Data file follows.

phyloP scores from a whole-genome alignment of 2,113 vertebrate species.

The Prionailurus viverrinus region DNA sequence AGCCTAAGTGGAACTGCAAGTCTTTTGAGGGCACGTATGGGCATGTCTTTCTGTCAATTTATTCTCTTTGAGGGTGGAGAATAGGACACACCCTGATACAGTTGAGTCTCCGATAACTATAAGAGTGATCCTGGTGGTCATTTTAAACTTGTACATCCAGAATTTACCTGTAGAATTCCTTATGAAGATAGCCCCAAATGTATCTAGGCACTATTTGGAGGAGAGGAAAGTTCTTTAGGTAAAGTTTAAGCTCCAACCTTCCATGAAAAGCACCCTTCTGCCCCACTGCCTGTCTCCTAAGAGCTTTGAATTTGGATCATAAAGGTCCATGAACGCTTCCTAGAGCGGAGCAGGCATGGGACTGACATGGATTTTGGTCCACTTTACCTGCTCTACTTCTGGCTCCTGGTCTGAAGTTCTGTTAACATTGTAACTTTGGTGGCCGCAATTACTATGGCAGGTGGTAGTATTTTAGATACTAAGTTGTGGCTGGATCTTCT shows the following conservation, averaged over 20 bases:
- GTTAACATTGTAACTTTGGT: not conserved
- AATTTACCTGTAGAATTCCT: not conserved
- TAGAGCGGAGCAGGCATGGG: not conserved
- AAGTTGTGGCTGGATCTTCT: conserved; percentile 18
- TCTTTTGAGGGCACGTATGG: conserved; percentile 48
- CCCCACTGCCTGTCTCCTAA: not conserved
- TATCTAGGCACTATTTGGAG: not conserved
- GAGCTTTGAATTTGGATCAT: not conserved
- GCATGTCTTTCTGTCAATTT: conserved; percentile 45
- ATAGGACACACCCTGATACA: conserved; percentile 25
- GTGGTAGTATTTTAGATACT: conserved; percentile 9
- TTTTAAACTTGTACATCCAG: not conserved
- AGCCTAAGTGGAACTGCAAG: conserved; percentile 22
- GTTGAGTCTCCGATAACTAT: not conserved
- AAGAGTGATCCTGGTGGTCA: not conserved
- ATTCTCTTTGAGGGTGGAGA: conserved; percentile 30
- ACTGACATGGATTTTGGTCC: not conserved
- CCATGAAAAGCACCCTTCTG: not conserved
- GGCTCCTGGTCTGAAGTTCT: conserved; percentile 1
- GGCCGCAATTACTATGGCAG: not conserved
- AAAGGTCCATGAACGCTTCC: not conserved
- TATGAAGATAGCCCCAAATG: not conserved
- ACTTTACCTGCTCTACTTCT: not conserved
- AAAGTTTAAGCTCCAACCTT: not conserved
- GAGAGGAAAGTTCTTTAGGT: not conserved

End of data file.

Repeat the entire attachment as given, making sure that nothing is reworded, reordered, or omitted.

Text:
phyloP scores from a whole-genome alignment of 2,113 vertebrate species.

The Prionailurus viverrinus region DNA sequence AGCCTAAGTGGAACTGCAAGTCTTTTGAGGGCACGTATGGGCATGTCTTTCTGTCAATTTATTCTCTTTGAGGGTGGAGAATAGGACACACCCTGATACAGTTGAGTCTCCGATAACTATAAGAGTGATCCTGGTGGTCATTTTAAACTTGTACATCCAGAATTTACCTGTAGAATTCCTTATGAAGATAGCCCCAAATGTATCTAGGCACTATTTGGAGGAGAGGAAAGTTCTTTAGGTAAAGTTTAAGCTCCAACCTTCCATGAAAAGCACCCTTCTGCCCCACTGCCTGTCTCCTAAGAGCTTTGAATTTGGATCATAAAGGTCCATGAACGCTTCCTAGAGCGGAGCAGGCATGGGACTGACATGGATTTTGGTCCACTTTACCTGCTCTACTTCTGGCTCCTGGTCTGAAGTTCTGTTAACATTGTAACTTTGGTGGCCGCAATTACTATGGCAGGTGGTAGTATTTTAGATACTAAGTTGTGGCTGGATCTTCT shows the following conservation, averaged over 20 bases:
- GTTAACATTGTAACTTTGGT: not conserved
- AATTTACCTGTAGAATTCCT: not conserved
- TAGAGCGGAGCAGGCATGGG: not conserved
- AAGTTGTGGCTGGATCTTCT: conserved; percentile 18
- TCTTTTGAGGGCACGTATGG: conserved; percentile 48
- CCCCACTGCCTGTCTCCTAA: not conserved
- TATCTAGGCACTATTTGGAG: not conserved
- GAGCTTTGAATTTGGATCAT: not conserved
- GCATGTCTTTCTGTCAATTT: conserved; percentile 45
- ATAGGACACACCCTGATACA: conserved; percentile 25
- GTGGTAGTATTTTAGATACT: conserved; percentile 9
- TTTTAAACTTGTACATCCAG: not conserved
- AGCCTAAGTGGAACTGCAAG: conserved; percentile 22
- GTTGAGTCTCCGATAACTAT: not conserved
- AAGAGTGATCCTGGTGGTCA: not conserved
- ATTCTCTTTGAGGGTGGAGA: conserved; percentile 30
- ACTGACATGGATTTTGGTCC: not conserved
- CCATGAAAAGCACCCTTCTG: not conserved
- GGCTCCTGGTCTGAAGTTCT: conserved; percentile 1
- GGCCGCAATTACTATGGCAG: not conserved
- AAAGGTCCATGAACGCTTCC: not conserved
- TATGAAGATAGCCCCAAATG: not conserved
- ACTTTACCTGCTCTACTTCT: not conserved
- AAAGTTTAAGCTCCAACCTT: not conserved
- GAGAGGAAAGTTCTTTAGGT: not conserved